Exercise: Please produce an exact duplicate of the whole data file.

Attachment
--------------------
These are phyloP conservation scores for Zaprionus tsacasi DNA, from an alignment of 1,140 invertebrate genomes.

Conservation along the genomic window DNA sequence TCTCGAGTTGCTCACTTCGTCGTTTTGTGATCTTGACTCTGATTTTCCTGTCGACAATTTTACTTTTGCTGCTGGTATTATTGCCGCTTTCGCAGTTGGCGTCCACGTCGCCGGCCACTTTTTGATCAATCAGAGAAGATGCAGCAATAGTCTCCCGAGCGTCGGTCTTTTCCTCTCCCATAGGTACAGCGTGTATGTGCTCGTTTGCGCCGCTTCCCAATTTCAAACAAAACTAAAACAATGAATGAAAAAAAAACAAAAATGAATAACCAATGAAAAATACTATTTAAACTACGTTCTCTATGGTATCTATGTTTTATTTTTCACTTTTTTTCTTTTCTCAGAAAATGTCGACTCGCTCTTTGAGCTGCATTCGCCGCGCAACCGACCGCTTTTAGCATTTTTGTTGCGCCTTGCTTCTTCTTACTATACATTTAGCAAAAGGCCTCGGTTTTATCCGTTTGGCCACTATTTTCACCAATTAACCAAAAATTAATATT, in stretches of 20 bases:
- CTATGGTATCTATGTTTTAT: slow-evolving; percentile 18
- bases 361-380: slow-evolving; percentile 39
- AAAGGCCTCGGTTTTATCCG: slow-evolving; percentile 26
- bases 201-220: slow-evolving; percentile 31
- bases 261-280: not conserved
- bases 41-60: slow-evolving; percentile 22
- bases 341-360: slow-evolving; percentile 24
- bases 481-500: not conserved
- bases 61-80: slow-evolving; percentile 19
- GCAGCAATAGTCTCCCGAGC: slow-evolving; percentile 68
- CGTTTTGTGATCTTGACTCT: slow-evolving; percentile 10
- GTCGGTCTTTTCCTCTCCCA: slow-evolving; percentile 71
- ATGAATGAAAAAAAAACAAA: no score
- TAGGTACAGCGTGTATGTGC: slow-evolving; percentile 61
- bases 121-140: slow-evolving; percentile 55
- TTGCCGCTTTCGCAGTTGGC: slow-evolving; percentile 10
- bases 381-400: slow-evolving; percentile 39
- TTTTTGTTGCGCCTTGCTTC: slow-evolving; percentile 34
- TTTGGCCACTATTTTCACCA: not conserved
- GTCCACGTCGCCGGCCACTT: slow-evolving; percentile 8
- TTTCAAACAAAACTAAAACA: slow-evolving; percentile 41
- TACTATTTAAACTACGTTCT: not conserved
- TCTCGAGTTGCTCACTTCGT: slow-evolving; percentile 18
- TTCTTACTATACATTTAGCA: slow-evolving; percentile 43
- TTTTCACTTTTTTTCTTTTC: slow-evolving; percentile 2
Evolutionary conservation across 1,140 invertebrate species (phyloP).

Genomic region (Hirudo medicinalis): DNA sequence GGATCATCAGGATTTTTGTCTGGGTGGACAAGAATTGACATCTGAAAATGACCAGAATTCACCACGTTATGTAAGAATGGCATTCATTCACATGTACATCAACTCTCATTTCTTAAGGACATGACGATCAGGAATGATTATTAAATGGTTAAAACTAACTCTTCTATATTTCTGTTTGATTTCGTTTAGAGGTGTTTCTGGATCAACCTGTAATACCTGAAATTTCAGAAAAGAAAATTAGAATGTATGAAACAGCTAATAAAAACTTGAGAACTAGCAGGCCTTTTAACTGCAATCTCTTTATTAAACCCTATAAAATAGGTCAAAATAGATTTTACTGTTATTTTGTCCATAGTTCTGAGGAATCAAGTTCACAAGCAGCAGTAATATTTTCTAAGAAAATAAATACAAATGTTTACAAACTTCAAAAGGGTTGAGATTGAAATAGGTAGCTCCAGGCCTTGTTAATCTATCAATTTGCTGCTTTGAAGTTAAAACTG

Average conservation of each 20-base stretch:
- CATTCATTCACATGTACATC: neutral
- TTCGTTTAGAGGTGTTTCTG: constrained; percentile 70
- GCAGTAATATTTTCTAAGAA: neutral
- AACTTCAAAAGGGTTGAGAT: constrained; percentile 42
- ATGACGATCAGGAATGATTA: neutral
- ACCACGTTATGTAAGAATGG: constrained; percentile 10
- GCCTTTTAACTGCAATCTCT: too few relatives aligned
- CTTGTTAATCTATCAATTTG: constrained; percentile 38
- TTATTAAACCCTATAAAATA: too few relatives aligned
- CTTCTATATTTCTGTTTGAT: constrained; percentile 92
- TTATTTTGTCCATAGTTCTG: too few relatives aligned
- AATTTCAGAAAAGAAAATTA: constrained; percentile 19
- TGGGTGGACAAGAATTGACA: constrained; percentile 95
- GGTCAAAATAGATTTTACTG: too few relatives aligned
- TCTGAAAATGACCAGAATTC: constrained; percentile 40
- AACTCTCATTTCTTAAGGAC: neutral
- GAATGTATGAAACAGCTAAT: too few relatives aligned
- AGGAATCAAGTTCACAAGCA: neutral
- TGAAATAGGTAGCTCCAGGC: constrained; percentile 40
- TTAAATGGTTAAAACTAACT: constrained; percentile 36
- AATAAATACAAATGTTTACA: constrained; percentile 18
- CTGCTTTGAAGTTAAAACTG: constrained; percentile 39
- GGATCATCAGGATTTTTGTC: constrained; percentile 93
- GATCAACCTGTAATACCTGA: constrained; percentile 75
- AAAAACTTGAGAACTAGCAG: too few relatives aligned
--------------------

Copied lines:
These are phyloP conservation scores for Zaprionus tsacasi DNA, from an alignment of 1,140 invertebrate genomes.

Conservation along the genomic window DNA sequence TCTCGAGTTGCTCACTTCGTCGTTTTGTGATCTTGACTCTGATTTTCCTGTCGACAATTTTACTTTTGCTGCTGGTATTATTGCCGCTTTCGCAGTTGGCGTCCACGTCGCCGGCCACTTTTTGATCAATCAGAGAAGATGCAGCAATAGTCTCCCGAGCGTCGGTCTTTTCCTCTCCCATAGGTACAGCGTGTATGTGCTCGTTTGCGCCGCTTCCCAATTTCAAACAAAACTAAAACAATGAATGAAAAAAAAACAAAAATGAATAACCAATGAAAAATACTATTTAAACTACGTTCTCTATGGTATCTATGTTTTATTTTTCACTTTTTTTCTTTTCTCAGAAAATGTCGACTCGCTCTTTGAGCTGCATTCGCCGCGCAACCGACCGCTTTTAGCATTTTTGTTGCGCCTTGCTTCTTCTTACTATACATTTAGCAAAAGGCCTCGGTTTTATCCGTTTGGCCACTATTTTCACCAATTAACCAAAAATTAATATT, in stretches of 20 bases:
- CTATGGTATCTATGTTTTAT: slow-evolving; percentile 18
- bases 361-380: slow-evolving; percentile 39
- AAAGGCCTCGGTTTTATCCG: slow-evolving; percentile 26
- bases 201-220: slow-evolving; percentile 31
- bases 261-280: not conserved
- bases 41-60: slow-evolving; percentile 22
- bases 341-360: slow-evolving; percentile 24
- bases 481-500: not conserved
- bases 61-80: slow-evolving; percentile 19
- GCAGCAATAGTCTCCCGAGC: slow-evolving; percentile 68
- CGTTTTGTGATCTTGACTCT: slow-evolving; percentile 10
- GTCGGTCTTTTCCTCTCCCA: slow-evolving; percentile 71
- ATGAATGAAAAAAAAACAAA: no score
- TAGGTACAGCGTGTATGTGC: slow-evolving; percentile 61
- bases 121-140: slow-evolving; percentile 55
- TTGCCGCTTTCGCAGTTGGC: slow-evolving; percentile 10
- bases 381-400: slow-evolving; percentile 39
- TTTTTGTTGCGCCTTGCTTC: slow-evolving; percentile 34
- TTTGGCCACTATTTTCACCA: not conserved
- GTCCACGTCGCCGGCCACTT: slow-evolving; percentile 8
- TTTCAAACAAAACTAAAACA: slow-evolving; percentile 41
- TACTATTTAAACTACGTTCT: not conserved
- TCTCGAGTTGCTCACTTCGT: slow-evolving; percentile 18
- TTCTTACTATACATTTAGCA: slow-evolving; percentile 43
- TTTTCACTTTTTTTCTTTTC: slow-evolving; percentile 2
Evolutionary conservation across 1,140 invertebrate species (phyloP).

Genomic region (Hirudo medicinalis): DNA sequence GGATCATCAGGATTTTTGTCTGGGTGGACAAGAATTGACATCTGAAAATGACCAGAATTCACCACGTTATGTAAGAATGGCATTCATTCACATGTACATCAACTCTCATTTCTTAAGGACATGACGATCAGGAATGATTATTAAATGGTTAAAACTAACTCTTCTATATTTCTGTTTGATTTCGTTTAGAGGTGTTTCTGGATCAACCTGTAATACCTGAAATTTCAGAAAAGAAAATTAGAATGTATGAAACAGCTAATAAAAACTTGAGAACTAGCAGGCCTTTTAACTGCAATCTCTTTATTAAACCCTATAAAATAGGTCAAAATAGATTTTACTGTTATTTTGTCCATAGTTCTGAGGAATCAAGTTCACAAGCAGCAGTAATATTTTCTAAGAAAATAAATACAAATGTTTACAAACTTCAAAAGGGTTGAGATTGAAATAGGTAGCTCCAGGCCTTGTTAATCTATCAATTTGCTGCTTTGAAGTTAAAACTG

Average conservation of each 20-base stretch:
- CATTCATTCACATGTACATC: neutral
- TTCGTTTAGAGGTGTTTCTG: constrained; percentile 70
- GCAGTAATATTTTCTAAGAA: neutral
- AACTTCAAAAGGGTTGAGAT: constrained; percentile 42
- ATGACGATCAGGAATGATTA: neutral
- ACCACGTTATGTAAGAATGG: constrained; percentile 10
- GCCTTTTAACTGCAATCTCT: too few relatives aligned
- CTTGTTAATCTATCAATTTG: constrained; percentile 38
- TTATTAAACCCTATAAAATA: too few relatives aligned
- CTTCTATATTTCTGTTTGAT: constrained; percentile 92
- TTATTTTGTCCATAGTTCTG: too few relatives aligned
- AATTTCAGAAAAGAAAATTA: constrained; percentile 19
- TGGGTGGACAAGAATTGACA: constrained; percentile 95
- GGTCAAAATAGATTTTACTG: too few relatives aligned
- TCTGAAAATGACCAGAATTC: constrained; percentile 40
- AACTCTCATTTCTTAAGGAC: neutral
- GAATGTATGAAACAGCTAAT: too few relatives aligned
- AGGAATCAAGTTCACAAGCA: neutral
- TGAAATAGGTAGCTCCAGGC: constrained; percentile 40
- TTAAATGGTTAAAACTAACT: constrained; percentile 36
- AATAAATACAAATGTTTACA: constrained; percentile 18
- CTGCTTTGAAGTTAAAACTG: constrained; percentile 39
- GGATCATCAGGATTTTTGTC: constrained; percentile 93
- GATCAACCTGTAATACCTGA: constrained; percentile 75
- AAAAACTTGAGAACTAGCAG: too few relatives aligned